During a time in which polarizing and incorrect information about the legitimacy and safety of vaccinations seems to be hitting a fever pitch (pun possibly intended) some may be wondering about the effectiveness of other vaccines, and their purported benefits. What about the HPV vaccine — can it prevent cervical cancer? A new study from the World Health Organization (WHO) evaluating data from around the world has some solid evidence to suggest that it does.
For the study, researchers from WHO analyzed data from 14 countries, accounting for more than 60 million people, as CNBC reported. They found that the two types of HPV that most often cause cervical cancers — anogenital warts and precancerous cervical lesions — have all declined since the introduction of the vaccine.
The study's findings were as follows: 5 to 8 years after vaccination, the types of HPV that cause 70 percent of cervical cancers dropped 83 percent amongst girls ages 13 to 19 and women ages 20 to 24, which is a really significant margin. The number of diagnoses of precancerous lesions decreased by 51 percent among girls aged 15 to 19 and women aged 20 to 24. Last, the number of cases of anogenital warts decreased by 67 percent among girls aged 15 to 19, and 31 percent among women between 25 and 29.
According to the U.S. Centers for Disease Control and Prevention (CDC), HPV, or Human papillomavirus, is the most common sexually transmitted infection in the world. Different from HIV and HSV (herpes), HPV can cause a variety of health issues, depending on the strain. Some will resolve on their own, others can cause genital warts, and certain cancers.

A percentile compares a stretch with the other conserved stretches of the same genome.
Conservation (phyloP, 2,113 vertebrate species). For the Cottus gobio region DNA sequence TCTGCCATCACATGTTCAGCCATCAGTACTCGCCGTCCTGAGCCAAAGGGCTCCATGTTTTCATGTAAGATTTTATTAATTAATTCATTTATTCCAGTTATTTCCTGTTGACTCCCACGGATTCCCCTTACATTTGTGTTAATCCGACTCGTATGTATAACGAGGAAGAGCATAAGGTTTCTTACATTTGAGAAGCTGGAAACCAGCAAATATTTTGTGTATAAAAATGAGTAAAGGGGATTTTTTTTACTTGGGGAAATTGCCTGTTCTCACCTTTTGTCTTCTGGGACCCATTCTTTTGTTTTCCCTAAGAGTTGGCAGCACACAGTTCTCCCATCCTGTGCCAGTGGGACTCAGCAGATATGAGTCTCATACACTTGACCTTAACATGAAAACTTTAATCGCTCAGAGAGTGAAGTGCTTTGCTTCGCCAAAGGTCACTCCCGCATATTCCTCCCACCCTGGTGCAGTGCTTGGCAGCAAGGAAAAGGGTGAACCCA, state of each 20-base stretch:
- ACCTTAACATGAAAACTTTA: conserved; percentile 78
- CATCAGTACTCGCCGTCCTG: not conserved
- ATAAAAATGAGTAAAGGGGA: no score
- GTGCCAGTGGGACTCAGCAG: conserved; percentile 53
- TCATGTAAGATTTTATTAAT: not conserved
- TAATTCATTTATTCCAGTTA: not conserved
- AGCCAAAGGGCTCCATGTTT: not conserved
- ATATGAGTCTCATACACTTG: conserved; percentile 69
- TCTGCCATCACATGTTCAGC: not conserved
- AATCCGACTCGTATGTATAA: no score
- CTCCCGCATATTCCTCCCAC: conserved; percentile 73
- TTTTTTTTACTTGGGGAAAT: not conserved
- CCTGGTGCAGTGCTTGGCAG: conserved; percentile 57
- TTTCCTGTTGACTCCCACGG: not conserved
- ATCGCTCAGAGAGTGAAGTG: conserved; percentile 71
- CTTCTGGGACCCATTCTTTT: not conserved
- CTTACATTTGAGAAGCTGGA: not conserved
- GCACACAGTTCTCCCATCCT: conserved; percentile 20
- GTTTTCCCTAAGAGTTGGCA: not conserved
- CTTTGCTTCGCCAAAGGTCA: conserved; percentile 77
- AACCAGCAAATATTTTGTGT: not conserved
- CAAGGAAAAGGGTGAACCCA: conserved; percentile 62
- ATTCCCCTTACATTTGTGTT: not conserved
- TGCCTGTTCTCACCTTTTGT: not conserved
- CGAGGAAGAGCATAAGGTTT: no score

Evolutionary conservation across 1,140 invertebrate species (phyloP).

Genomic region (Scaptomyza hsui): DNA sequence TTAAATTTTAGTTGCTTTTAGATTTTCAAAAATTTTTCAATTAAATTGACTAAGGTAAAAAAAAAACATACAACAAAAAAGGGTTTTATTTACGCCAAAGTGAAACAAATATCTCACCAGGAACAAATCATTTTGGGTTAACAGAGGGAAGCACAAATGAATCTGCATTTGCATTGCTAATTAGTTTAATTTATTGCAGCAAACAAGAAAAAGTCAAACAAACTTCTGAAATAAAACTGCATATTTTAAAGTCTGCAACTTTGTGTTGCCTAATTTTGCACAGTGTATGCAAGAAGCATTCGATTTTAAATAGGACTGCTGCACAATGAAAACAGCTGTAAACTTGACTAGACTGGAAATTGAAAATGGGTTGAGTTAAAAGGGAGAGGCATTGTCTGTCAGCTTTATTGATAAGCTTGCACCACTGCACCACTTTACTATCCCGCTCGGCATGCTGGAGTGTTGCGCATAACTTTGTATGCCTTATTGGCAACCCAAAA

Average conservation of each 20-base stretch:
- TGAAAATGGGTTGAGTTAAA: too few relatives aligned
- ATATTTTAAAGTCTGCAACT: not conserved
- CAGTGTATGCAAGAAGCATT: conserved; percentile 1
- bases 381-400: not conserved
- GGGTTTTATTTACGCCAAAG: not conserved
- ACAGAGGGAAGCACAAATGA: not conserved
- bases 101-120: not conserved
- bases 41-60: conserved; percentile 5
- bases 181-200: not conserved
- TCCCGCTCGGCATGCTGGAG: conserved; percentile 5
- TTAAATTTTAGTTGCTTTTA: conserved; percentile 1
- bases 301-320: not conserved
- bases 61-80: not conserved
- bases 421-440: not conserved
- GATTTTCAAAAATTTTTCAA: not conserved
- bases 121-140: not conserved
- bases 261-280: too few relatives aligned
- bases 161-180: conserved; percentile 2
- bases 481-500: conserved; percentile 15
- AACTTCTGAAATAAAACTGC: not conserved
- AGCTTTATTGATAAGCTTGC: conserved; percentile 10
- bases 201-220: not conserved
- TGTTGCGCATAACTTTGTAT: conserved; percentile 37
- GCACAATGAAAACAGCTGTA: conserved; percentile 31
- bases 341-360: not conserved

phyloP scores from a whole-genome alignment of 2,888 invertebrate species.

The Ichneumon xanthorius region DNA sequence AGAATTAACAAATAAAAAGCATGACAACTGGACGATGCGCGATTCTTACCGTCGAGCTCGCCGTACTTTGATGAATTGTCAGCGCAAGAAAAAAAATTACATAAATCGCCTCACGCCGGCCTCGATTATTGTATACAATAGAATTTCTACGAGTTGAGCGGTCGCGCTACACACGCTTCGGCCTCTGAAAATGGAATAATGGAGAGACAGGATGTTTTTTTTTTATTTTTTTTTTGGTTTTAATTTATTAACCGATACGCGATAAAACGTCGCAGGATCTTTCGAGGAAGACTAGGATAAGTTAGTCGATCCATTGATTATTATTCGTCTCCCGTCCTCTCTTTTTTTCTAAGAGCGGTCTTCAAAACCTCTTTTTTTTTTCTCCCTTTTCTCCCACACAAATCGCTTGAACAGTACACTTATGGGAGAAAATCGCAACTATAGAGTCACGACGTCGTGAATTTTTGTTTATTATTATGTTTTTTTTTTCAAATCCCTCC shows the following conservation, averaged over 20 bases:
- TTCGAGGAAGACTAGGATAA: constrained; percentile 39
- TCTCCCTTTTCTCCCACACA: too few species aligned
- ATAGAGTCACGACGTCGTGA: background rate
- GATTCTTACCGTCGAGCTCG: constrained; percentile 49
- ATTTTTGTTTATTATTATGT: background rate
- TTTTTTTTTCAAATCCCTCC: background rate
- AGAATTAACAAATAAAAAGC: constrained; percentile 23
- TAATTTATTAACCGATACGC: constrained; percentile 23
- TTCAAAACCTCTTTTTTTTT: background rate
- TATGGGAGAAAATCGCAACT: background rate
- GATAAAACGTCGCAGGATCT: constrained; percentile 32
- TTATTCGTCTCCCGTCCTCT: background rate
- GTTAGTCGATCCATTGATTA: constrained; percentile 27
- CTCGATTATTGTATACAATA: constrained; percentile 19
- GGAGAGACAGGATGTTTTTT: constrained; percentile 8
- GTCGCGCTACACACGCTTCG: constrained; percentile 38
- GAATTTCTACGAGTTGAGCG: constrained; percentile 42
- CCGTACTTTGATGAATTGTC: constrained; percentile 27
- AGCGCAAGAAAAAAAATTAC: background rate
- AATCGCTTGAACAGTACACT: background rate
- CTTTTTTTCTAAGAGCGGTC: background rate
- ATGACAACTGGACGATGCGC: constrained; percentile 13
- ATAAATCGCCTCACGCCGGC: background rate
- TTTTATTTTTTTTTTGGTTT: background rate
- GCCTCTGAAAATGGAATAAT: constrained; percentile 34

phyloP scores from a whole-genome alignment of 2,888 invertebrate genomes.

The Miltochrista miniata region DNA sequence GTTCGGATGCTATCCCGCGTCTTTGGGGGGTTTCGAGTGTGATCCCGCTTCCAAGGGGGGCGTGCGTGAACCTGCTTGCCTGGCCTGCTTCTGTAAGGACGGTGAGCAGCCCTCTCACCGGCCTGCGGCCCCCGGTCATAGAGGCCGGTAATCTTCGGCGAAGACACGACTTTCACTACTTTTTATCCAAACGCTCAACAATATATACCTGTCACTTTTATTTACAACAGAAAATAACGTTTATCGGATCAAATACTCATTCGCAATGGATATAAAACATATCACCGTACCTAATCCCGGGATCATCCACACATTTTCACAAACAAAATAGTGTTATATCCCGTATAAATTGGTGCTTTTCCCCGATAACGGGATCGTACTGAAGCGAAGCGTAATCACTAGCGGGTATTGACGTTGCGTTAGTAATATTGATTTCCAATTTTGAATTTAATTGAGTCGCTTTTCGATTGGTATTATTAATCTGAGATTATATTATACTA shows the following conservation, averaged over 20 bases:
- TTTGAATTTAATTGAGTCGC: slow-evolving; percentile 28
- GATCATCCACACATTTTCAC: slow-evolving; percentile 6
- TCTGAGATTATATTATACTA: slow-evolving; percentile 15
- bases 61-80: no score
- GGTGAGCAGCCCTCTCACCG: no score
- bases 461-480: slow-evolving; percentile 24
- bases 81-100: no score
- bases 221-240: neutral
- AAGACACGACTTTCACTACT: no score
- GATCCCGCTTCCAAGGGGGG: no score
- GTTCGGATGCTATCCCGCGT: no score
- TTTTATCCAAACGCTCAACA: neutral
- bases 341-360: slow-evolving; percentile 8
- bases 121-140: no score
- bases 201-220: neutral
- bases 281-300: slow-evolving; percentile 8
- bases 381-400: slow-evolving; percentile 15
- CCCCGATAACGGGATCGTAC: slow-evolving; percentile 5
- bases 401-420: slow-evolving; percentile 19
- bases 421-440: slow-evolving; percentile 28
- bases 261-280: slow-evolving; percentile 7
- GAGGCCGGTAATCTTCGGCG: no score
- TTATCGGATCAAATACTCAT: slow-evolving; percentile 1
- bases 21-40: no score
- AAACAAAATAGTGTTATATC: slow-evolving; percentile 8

However, there are multiple FDA-approved vaccinations to prevent the infection; these are Gardasil, Gardasil 9, and Cervarix, according to The National Cancer Institute. These vaccines prevent infection of strains 16 and 18, which cause 70 percent of cervical cancers, as well as types 6 and 11, which cause 90 percent of genital warts. In addition, Gardasil 9 prevents five additional cancer-causing strains, which are 31, 33, 45, 52, and 58.
Given that these vaccinations are now available, WHO announced last year that they were making an effort to "eliminate" cervical cancer caused by HPV worldwide, and insofar as this new study is concerned, it appears that they are on their way to doing just that.
Back in April, the BBC reported that a team of academics from Strathclyde, Edinburgh, Aberdeen, and Glasgow Caledonian Universities in Scotland analyzed the health records of 140,000 women vaccinated, and found that it resulted in a "dramatic reduction of preinvasive cervical disease," which echoes the findings of the WHO's study as well.
Though women are primarily impacted by HPV, men can be carriers of the infection, according to NBC News. This is why some are advocating for the vaccination of both women and men. In fact, the WHO's most recent study showed a 48 percent decrease in HPV transmission from boys aged 15 to 19 and a 32 percent decrease in men aged 20 to 24.
“Because of our finding, we believe the WHO call for action to eliminate cervical cancer may be possible in many countries if sufficient vaccination coverage can be achieved,” Marc Brisson, a professor at Canada’s Laval University and one of the study’s authors, told CNBC of the findings.
HPV causing cervical cancer is a health crisis that can be prevented, but it's up to both men, women, and organizations such as WHO to ensure that every individual is educated, and has accessible resources to keep themselves, and their loved ones, safe and healthy.